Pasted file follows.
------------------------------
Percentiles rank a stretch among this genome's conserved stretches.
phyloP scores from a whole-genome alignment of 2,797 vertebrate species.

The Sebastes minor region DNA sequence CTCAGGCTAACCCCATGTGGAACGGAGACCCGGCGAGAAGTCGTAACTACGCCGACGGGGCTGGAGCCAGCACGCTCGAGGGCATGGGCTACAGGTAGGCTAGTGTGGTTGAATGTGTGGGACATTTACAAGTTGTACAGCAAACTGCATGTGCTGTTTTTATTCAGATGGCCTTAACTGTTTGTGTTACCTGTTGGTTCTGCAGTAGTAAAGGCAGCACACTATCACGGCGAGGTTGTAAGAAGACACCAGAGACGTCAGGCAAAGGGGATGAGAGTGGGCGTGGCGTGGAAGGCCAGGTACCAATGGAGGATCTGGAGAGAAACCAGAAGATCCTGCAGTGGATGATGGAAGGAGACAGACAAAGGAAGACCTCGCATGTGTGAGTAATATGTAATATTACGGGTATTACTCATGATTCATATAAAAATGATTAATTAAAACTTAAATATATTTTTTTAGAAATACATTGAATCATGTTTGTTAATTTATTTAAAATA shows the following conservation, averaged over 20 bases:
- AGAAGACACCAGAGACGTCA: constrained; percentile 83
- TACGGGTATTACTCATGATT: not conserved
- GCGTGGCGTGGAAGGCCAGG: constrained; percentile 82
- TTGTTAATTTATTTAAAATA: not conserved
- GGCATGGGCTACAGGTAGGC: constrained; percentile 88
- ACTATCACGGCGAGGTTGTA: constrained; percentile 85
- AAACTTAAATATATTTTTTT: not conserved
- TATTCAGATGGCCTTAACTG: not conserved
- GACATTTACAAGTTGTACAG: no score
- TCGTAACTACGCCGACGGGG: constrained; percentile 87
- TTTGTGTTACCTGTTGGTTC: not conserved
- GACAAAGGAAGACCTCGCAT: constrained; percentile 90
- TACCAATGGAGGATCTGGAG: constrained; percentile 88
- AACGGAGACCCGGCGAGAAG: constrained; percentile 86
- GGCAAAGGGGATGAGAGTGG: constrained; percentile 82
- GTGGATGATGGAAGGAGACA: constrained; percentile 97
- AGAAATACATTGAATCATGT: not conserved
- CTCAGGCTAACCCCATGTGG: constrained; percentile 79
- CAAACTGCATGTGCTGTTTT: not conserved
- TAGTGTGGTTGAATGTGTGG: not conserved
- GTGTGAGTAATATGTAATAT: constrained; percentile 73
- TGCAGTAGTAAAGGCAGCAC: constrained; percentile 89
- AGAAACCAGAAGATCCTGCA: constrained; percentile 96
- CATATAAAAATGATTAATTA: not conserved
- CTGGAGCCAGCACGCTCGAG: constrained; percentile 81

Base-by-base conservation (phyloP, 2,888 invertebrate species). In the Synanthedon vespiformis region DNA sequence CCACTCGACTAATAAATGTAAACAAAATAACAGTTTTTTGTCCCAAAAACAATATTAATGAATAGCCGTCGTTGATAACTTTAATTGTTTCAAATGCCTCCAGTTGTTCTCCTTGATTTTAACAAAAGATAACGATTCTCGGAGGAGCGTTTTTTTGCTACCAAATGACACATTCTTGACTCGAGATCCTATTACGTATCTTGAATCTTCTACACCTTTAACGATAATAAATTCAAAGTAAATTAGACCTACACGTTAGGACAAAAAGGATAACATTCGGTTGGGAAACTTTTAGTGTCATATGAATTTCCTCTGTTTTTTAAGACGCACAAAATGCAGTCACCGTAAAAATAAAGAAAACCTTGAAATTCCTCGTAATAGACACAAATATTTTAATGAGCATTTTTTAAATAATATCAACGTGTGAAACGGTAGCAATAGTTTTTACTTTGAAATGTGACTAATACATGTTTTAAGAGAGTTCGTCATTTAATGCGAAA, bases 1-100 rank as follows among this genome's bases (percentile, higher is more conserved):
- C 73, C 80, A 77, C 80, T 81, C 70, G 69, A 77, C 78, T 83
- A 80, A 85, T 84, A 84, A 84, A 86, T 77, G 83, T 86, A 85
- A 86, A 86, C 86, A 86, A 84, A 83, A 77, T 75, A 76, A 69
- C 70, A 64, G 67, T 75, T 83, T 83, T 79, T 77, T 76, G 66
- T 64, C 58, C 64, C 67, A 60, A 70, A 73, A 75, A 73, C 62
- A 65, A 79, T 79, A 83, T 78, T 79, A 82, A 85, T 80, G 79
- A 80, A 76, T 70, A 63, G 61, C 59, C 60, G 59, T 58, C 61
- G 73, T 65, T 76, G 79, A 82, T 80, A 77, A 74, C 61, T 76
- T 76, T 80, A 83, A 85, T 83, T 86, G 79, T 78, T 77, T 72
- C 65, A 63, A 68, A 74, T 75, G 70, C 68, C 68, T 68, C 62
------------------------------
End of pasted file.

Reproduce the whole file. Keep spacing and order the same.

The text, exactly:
Percentiles rank a stretch among this genome's conserved stretches.
phyloP scores from a whole-genome alignment of 2,797 vertebrate species.

The Sebastes minor region DNA sequence CTCAGGCTAACCCCATGTGGAACGGAGACCCGGCGAGAAGTCGTAACTACGCCGACGGGGCTGGAGCCAGCACGCTCGAGGGCATGGGCTACAGGTAGGCTAGTGTGGTTGAATGTGTGGGACATTTACAAGTTGTACAGCAAACTGCATGTGCTGTTTTTATTCAGATGGCCTTAACTGTTTGTGTTACCTGTTGGTTCTGCAGTAGTAAAGGCAGCACACTATCACGGCGAGGTTGTAAGAAGACACCAGAGACGTCAGGCAAAGGGGATGAGAGTGGGCGTGGCGTGGAAGGCCAGGTACCAATGGAGGATCTGGAGAGAAACCAGAAGATCCTGCAGTGGATGATGGAAGGAGACAGACAAAGGAAGACCTCGCATGTGTGAGTAATATGTAATATTACGGGTATTACTCATGATTCATATAAAAATGATTAATTAAAACTTAAATATATTTTTTTAGAAATACATTGAATCATGTTTGTTAATTTATTTAAAATA shows the following conservation, averaged over 20 bases:
- AGAAGACACCAGAGACGTCA: constrained; percentile 83
- TACGGGTATTACTCATGATT: not conserved
- GCGTGGCGTGGAAGGCCAGG: constrained; percentile 82
- TTGTTAATTTATTTAAAATA: not conserved
- GGCATGGGCTACAGGTAGGC: constrained; percentile 88
- ACTATCACGGCGAGGTTGTA: constrained; percentile 85
- AAACTTAAATATATTTTTTT: not conserved
- TATTCAGATGGCCTTAACTG: not conserved
- GACATTTACAAGTTGTACAG: no score
- TCGTAACTACGCCGACGGGG: constrained; percentile 87
- TTTGTGTTACCTGTTGGTTC: not conserved
- GACAAAGGAAGACCTCGCAT: constrained; percentile 90
- TACCAATGGAGGATCTGGAG: constrained; percentile 88
- AACGGAGACCCGGCGAGAAG: constrained; percentile 86
- GGCAAAGGGGATGAGAGTGG: constrained; percentile 82
- GTGGATGATGGAAGGAGACA: constrained; percentile 97
- AGAAATACATTGAATCATGT: not conserved
- CTCAGGCTAACCCCATGTGG: constrained; percentile 79
- CAAACTGCATGTGCTGTTTT: not conserved
- TAGTGTGGTTGAATGTGTGG: not conserved
- GTGTGAGTAATATGTAATAT: constrained; percentile 73
- TGCAGTAGTAAAGGCAGCAC: constrained; percentile 89
- AGAAACCAGAAGATCCTGCA: constrained; percentile 96
- CATATAAAAATGATTAATTA: not conserved
- CTGGAGCCAGCACGCTCGAG: constrained; percentile 81

Base-by-base conservation (phyloP, 2,888 invertebrate species). In the Synanthedon vespiformis region DNA sequence CCACTCGACTAATAAATGTAAACAAAATAACAGTTTTTTGTCCCAAAAACAATATTAATGAATAGCCGTCGTTGATAACTTTAATTGTTTCAAATGCCTCCAGTTGTTCTCCTTGATTTTAACAAAAGATAACGATTCTCGGAGGAGCGTTTTTTTGCTACCAAATGACACATTCTTGACTCGAGATCCTATTACGTATCTTGAATCTTCTACACCTTTAACGATAATAAATTCAAAGTAAATTAGACCTACACGTTAGGACAAAAAGGATAACATTCGGTTGGGAAACTTTTAGTGTCATATGAATTTCCTCTGTTTTTTAAGACGCACAAAATGCAGTCACCGTAAAAATAAAGAAAACCTTGAAATTCCTCGTAATAGACACAAATATTTTAATGAGCATTTTTTAAATAATATCAACGTGTGAAACGGTAGCAATAGTTTTTACTTTGAAATGTGACTAATACATGTTTTAAGAGAGTTCGTCATTTAATGCGAAA, bases 1-100 rank as follows among this genome's bases (percentile, higher is more conserved):
- C 73, C 80, A 77, C 80, T 81, C 70, G 69, A 77, C 78, T 83
- A 80, A 85, T 84, A 84, A 84, A 86, T 77, G 83, T 86, A 85
- A 86, A 86, C 86, A 86, A 84, A 83, A 77, T 75, A 76, A 69
- C 70, A 64, G 67, T 75, T 83, T 83, T 79, T 77, T 76, G 66
- T 64, C 58, C 64, C 67, A 60, A 70, A 73, A 75, A 73, C 62
- A 65, A 79, T 79, A 83, T 78, T 79, A 82, A 85, T 80, G 79
- A 80, A 76, T 70, A 63, G 61, C 59, C 60, G 59, T 58, C 61
- G 73, T 65, T 76, G 79, A 82, T 80, A 77, A 74, C 61, T 76
- T 76, T 80, A 83, A 85, T 83, T 86, G 79, T 78, T 77, T 72
- C 65, A 63, A 68, A 74, T 75, G 70, C 68, C 68, T 68, C 62